Editor’s Note: This post was originally published May 27, 2011 in another title.
My dear country Nigeria has decided to spend 1 billion naira or thereabout (about 6.6 million dollars) on the inauguration of her President on 29 May, 2011. This is a move that has been widely criticized by quite a number of people, particularly those that constitute the younger generation. This is quite apparent, even on Twitter, where people have taken to their timelines in order to air their opinions on the issue:
@djsoniq: @NaijaCyberHack I personally do not condone the idea of spending 1bn naira on the inauguration of a president dat we’ve had 4 3yrs already!
@greggihenyen: 1M to 1000 top diverse entrepreneurs >> @NaijaCyberHack: Do you know how far 1 billion naira will go in creating emploments for our youths?
Personally, this is something I am really not happy about. However, it is not surprising considering the prevailing culture of fund misappropriation and wastage in this thoroughly blessed country. It is appalling to know that the government would decide to spend flippant amounts of money on events and occasions when Nigeria is plagued with rampant unemployment despite its vast resources and raw technology talent.
Apparently disgusted by the Federal Government’s decision to spend 1 billion naira tax payers’ money on the inauguration of the president, a group of crackers (there is a difference between “crackers” and “hackers”: hackers are programmers) who call themselves “NaijaCyberHacktivists” have decided to take up an interesting form of protest. In a letter, posted on one of the websites they momentarily took down, the group expressed their disgust over the huge amount of money slated for the inauguration, and also made certain demands while giving an ultimatum for them to be met. I read through this letter and I was quite pleased to see how well written it was.
In the letter, the “hacktivists” were able to point out that:
To worsen the matter, the FG is to spend N1bn naira on Jonathan’s inaguration. An inauguration is simply an induction into office, the formal transfer of power to an individual AND NOT a costly long-running festival nor a series of open-ended events organized into convoluted books and chapters.
Frankly, I do not see why the presidential inauguration has to be this elaborate and of course I do not exactly see why it has to cost about a billion naira.
It is not just the idea of spending about 6.6 million dollars on the presidential inauguration that has gotten a good number of people dizzy with disgust. The hactivists, as well as other citizens of my dear country, have also made it clear that they want the Freedom of Information Bill passed as soon as possible. The hacktivists have said that if their demands are not met, they would not only take down government websites, but also coordinate cyber attacks on all financial institutions, e-payment companies and telecommunication companies.
Considering the fact that there have been some notable attacks on some U.S. financial institutions, and on Sony networks by other hacktivist groups, the threats of these nigerian crackers cannot be deemed to be entirely empty.
So far, the Nigerian hactivists have already carried out attacks on some government websites including that of NAPEP and NDDC. Apparently, taking down government websites, according to the hactivists, is just the beginning, as they have made it clear that they would stretch their attacks further. Many of their threats, especially those that have to do with financial institutions and e-payment bodies might actually make a strong impact if executed. However, taking down government websites is mostly a waste of time, in my honest opinion. It simply does not achieve much. However, it is probably a good, but basic demonstration of what the hactivists are capable of.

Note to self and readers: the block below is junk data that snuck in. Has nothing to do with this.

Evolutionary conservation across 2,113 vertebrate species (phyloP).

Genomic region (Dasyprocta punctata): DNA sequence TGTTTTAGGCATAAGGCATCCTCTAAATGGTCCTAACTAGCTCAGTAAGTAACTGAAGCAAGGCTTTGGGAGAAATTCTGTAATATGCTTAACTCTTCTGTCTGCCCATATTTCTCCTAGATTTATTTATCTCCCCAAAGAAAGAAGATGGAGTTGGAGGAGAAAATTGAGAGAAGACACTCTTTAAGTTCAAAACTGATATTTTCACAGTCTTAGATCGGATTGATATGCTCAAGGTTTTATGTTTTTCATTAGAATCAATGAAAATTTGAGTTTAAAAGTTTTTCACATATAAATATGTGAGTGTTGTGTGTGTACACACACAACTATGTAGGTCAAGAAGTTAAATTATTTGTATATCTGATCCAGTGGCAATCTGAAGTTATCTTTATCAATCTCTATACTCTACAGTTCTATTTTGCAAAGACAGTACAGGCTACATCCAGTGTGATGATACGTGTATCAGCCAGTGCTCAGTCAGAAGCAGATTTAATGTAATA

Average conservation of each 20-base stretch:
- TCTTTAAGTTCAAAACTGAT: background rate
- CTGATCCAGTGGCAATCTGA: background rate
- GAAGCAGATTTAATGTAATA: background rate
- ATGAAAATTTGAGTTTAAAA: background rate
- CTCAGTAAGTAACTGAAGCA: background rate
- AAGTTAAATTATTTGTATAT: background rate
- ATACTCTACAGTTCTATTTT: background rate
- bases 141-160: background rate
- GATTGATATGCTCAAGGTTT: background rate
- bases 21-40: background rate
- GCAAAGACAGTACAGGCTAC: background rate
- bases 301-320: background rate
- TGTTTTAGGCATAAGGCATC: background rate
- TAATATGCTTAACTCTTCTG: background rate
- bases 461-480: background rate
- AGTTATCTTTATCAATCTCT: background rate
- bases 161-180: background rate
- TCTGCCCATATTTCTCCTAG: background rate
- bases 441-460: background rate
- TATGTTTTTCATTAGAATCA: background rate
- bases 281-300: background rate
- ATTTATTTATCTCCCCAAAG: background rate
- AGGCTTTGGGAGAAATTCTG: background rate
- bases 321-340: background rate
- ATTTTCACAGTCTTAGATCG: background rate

While noting the fact that most of the websites being brought down by Nigerian crackers are barely in use, just what impact do they think they have succeeded in making? I seriously do not think that these Nigerian agencies care all that much about whether or not their websites are “up” or “down”. Afterall, the majority of these Nigerian (government) websites are actually crappy in the first place. As a model in crappy websites, please take a look at http://www.nigeria.gov.ng. It is quite difficult to believe this is supposed to be the official website of the Nigerian government. I remember that at some point, there was said to be some sort of rebranding of Nigeria’s international image. Websites like these make one wonder just what kind of rebranding was being done and how far it actually went.
I am not trying to say sincere efforts were not made by the people in charge of the so-called rebranding. What I intend to point out here is the fact that when it comes to the international image of the country, our leaders (in various institutions of the country) simply do not understand the importance of having proper websites. This was the bone of contention in a previous article of mine. A website serves as a doorway for “strangers” and friends who intend to know more about the people who own the website. Why the hell do some people have a hard time getting this?!?! (I dey vex) A website should be given close-to-top priority.
The questions that are yet to be answered do not deviate far from: what would be the end result of taking down government websites, or even coordinating attacks against financial networks and e-payment bodies? Would this make the Nigerian government scamper to meet the demands of the hacktivists? Is the Nigerian government actually responsible enough to make an attempt to listen before there is pandemonium? Is “hacktivism” the right approach to the many issues that plague our governmental system and lack of discipline?
So many questions, but few answers. How disheartening! I am waiting to see how this plays out, and I am pretty sure I am not alone in the spectator stands.